Researchers examined national data and found that emergency physicians make a formal diagnosis of elder abuse in just 1 of 7,700 visits by seniors, says The Billings (MT) Gazette in “Elder Abuse Often Missed in ER.”
These findings show that the great majority of elder abuse victims pass through the emergency department without the problem being identified, says the study’s senior author Dr. Timothy Platts-Mills, an assistant professor of emergency medicine at the University of North Carolina's School of Medicine.
Emergency physicians try to make sure that all serious and life-threatening conditions are identified and addressed for each patient who comes to the ER. However, for elder abuse, ERs across the country are failing to make the grade.
The study, published recently in the Journal of the American Geriatrics Society, notes that victims of elder abuse typically don't receive routine care from a primary care doctor, often depending solely on the ER. Each year in the U.S., seniors make more than 23 million ER visits. This means that these departments can play a vital role in identifying elder abuse and taking action to ensure the safety of these patients and fulfill their unmet health care needs.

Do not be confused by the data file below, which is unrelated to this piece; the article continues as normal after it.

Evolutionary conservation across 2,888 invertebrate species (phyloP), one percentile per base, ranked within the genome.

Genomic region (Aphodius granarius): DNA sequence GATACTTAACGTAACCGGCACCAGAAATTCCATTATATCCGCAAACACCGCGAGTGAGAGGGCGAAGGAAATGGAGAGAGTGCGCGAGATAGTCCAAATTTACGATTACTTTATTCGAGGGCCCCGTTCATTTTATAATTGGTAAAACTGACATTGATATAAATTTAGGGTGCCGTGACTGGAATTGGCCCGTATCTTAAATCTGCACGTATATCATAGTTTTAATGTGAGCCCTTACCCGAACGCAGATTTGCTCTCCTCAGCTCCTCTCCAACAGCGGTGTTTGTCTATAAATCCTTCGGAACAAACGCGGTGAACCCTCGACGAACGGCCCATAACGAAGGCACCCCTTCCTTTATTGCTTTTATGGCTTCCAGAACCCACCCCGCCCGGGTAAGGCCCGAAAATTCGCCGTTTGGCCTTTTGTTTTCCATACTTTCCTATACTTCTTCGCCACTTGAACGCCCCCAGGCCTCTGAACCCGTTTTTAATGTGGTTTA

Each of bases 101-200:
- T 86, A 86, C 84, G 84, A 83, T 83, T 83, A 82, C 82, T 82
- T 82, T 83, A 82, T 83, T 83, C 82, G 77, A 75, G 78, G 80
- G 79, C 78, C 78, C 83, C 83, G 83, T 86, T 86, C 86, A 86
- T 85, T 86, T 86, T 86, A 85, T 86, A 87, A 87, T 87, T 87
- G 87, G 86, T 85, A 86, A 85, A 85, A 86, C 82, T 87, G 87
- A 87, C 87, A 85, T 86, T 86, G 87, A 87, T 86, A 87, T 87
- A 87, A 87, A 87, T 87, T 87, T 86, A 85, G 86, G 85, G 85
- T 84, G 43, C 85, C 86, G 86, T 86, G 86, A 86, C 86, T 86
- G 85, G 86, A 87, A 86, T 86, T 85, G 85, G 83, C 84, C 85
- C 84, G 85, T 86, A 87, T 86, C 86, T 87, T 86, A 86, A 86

It can be very difficult to identify elder abuse, because seniors who are physically frail or have mental impairment are prone to injury and may have difficulty caring for themselves. It’s hard to differentiate if a bruise is from a fall or physical abuse … or if poor personal hygiene is from a patient asking to be left alone or from a care provider’s neglect. Nonetheless, the reality is that elder abuse is common and takes a toll on its victims. It’s frequently missed.
Reference: Billings (MT) Gazette (November 25, 2016) “Elder Abuse Often Missed in ER”